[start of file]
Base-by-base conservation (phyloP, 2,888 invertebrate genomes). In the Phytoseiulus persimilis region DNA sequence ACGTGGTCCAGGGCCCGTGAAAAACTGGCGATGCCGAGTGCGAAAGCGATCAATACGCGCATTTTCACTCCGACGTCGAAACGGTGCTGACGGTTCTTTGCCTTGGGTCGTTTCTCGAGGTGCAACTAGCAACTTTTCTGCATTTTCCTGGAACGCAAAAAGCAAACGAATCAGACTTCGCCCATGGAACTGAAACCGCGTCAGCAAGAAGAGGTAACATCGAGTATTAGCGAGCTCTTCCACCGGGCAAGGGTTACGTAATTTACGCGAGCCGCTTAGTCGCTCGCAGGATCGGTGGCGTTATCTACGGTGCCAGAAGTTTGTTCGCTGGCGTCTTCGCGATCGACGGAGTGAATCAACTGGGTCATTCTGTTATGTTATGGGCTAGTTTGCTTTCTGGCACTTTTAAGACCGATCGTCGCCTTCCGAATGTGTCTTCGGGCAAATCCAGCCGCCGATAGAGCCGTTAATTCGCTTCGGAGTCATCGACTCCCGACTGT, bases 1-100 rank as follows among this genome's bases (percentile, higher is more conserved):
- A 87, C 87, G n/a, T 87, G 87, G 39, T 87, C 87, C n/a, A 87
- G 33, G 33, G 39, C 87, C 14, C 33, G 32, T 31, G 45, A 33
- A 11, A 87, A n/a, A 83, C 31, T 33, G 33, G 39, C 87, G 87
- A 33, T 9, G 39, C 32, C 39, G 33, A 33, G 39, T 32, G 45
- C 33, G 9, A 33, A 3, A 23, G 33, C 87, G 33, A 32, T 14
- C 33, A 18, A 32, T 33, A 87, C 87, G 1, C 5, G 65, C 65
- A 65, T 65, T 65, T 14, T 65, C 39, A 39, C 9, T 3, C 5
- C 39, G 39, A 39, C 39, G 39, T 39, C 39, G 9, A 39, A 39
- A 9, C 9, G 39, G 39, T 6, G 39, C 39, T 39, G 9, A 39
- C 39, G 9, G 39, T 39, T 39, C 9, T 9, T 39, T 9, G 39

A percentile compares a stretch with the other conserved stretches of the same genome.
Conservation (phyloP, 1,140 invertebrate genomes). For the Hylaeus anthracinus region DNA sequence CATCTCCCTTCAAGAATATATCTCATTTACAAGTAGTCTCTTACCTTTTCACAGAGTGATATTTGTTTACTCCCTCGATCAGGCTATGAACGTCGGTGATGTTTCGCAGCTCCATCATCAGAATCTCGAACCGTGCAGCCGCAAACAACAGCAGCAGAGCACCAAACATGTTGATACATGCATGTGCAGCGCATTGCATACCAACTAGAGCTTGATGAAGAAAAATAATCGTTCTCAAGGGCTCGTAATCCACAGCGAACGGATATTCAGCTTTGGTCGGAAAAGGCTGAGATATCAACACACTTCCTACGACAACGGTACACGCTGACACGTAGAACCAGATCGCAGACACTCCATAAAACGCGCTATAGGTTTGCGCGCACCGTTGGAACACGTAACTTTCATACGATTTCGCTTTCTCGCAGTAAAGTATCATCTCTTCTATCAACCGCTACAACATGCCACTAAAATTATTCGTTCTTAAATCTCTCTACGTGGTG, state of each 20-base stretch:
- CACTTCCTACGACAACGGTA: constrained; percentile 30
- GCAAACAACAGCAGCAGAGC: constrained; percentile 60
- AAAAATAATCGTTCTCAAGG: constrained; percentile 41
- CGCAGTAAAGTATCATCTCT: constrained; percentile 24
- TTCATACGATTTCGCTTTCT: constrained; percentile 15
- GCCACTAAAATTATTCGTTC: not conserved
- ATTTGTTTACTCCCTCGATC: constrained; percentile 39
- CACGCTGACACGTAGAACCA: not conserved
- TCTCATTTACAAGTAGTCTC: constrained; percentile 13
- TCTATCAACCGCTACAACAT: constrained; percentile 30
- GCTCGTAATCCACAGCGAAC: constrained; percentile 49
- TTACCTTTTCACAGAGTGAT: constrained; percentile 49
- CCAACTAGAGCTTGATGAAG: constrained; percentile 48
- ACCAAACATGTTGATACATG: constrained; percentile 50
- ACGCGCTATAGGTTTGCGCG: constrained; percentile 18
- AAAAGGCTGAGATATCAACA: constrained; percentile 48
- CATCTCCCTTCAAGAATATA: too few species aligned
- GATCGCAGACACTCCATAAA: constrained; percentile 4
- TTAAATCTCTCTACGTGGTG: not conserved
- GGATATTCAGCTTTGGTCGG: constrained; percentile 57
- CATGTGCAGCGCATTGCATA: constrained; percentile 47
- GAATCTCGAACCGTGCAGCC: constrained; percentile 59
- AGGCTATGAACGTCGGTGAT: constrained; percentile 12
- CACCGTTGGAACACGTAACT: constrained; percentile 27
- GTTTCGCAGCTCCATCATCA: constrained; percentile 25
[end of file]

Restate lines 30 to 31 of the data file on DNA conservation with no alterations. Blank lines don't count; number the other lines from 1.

- CATCTCCCTTCAAGAATATA: too few species aligned
- GATCGCAGACACTCCATAAA: constrained; percentile 4